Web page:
Comparatively, “fixed-term” appointments had several benefits. Nonetheless, it also fronted various disadvantages. This is a crucial provision in the context of employment. Depending on the performance of the members, the president could decide to terminate or renew the contracts of the concerned employees. Evidently, this was advantageous to hardworking employees who still wanted to retain their jobs. Additionally, members of the “fixed-term” appointment were able to perform much better compared to those employed “for life” since their fates were based on performance. Besides, through fixed-term appointments, new and specific skills could be established, nurtured, and embraced within the concerned organization. On the other hand, permanent employment criteria limitedly incorporated new ideologies. “Fixed-term” appointments lasted for a given period of time. This gave room for employing new staff members. Additionally, the term majorly stops in the completion of a stated task. Conversely, the member’s job security is not guaranteed as their job cannot be renewed at the end of the contract. This was disadvantageous to the concerned employees since they could be rendered jobless at the end of their term.
Advantages and disadvantages of appointing members on fixed terms as opposed to appointments made subject to removal
Through “fixed-term” employment, the president has no right to dismiss any member until the end of the contract. Therefore, members enjoy job security. Besides, the president cannot terminate or execute new appointments at his own will. Appointments were done at a stipulated period of time. On the contrary, the president could not dismiss any member in case of misconduct. It also encouraged laziness as some members would not perfectly perform their duties having in mind that their contracts could not be terminated. It was also prone to some irregularities. Some members could misbehave with impunity since their contracts could not be dismissed before the end of their term. This was a vital provision in the context of job security.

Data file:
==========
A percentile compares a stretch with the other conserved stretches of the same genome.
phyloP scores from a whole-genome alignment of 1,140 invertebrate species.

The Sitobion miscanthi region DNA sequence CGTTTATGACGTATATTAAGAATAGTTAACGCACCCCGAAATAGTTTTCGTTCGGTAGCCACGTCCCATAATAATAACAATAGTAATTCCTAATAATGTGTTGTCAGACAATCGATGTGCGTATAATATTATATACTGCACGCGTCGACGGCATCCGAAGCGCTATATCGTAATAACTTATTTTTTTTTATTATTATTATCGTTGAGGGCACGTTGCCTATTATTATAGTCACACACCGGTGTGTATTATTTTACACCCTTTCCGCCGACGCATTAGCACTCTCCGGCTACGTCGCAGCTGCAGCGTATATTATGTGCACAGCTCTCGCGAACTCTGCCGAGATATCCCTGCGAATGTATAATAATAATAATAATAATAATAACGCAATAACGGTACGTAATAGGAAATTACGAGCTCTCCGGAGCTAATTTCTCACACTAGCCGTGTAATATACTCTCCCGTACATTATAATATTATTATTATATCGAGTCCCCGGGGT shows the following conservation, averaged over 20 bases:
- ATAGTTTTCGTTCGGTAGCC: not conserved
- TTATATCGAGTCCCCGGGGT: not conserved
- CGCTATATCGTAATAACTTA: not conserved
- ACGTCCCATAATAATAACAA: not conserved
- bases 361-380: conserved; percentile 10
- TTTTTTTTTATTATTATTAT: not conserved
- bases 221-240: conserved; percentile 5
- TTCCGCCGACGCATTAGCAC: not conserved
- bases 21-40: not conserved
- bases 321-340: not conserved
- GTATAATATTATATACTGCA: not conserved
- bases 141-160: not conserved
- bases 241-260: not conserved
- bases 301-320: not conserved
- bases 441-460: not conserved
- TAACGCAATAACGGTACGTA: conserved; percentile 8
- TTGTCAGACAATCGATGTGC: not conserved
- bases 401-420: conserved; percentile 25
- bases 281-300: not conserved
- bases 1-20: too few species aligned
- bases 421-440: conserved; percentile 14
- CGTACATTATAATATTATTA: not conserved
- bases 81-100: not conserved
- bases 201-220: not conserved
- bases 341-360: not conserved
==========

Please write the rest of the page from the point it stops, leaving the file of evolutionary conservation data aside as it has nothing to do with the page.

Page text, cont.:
Factors considered in preparing the remedy for termination
For the dismissed workers (in ACME Widget Co.) to be reinstated back to their job positions, the NLRA board could put several considerations into place. First, ACME Widget Co. went against section 8(a) (1) and (5) of the NLRA since investigations were done without the union’s assistance. Additionally, the board had the power to construct its remedial commands to make the NLRA’s provisions more effective. It also had the power to order for assistance is believed to be appropriate. The company believed that the reinstatement of Jane Smith was appropriate. It had dishonored the agreement, which stated that; in case of any dismissal, durations of continuous duties control other factors including skills. Thus, the reasons behind the layoffs could be negotiated upon. Moreover, it was challenging to make agreements when employers could easily make changes to the terms and conditions put in place for the negotiations.
100% original paper
on any topic
done in as little as
Another considerable factor is that Jane Smith was dismissed from her duties before the expiry of her contract. This was a violation of labor laws. The termination could be due to discrimination based on gender, race or sexual orientation. Hence, the judgments should be reconsidered. According to the National Labor Relations Act section 8 (a) (4), discrimination against workers who file complaints is not allowed. Jane Smith should be given time to file charges and testify before her dismissal. Under section 8 (a) (1), an employee has a right to freedom of association. Thus, the company violated the law by dismissing Jane Smith. Precisely, it is crucial to follow the stipulations of the law so as to avert such incidences.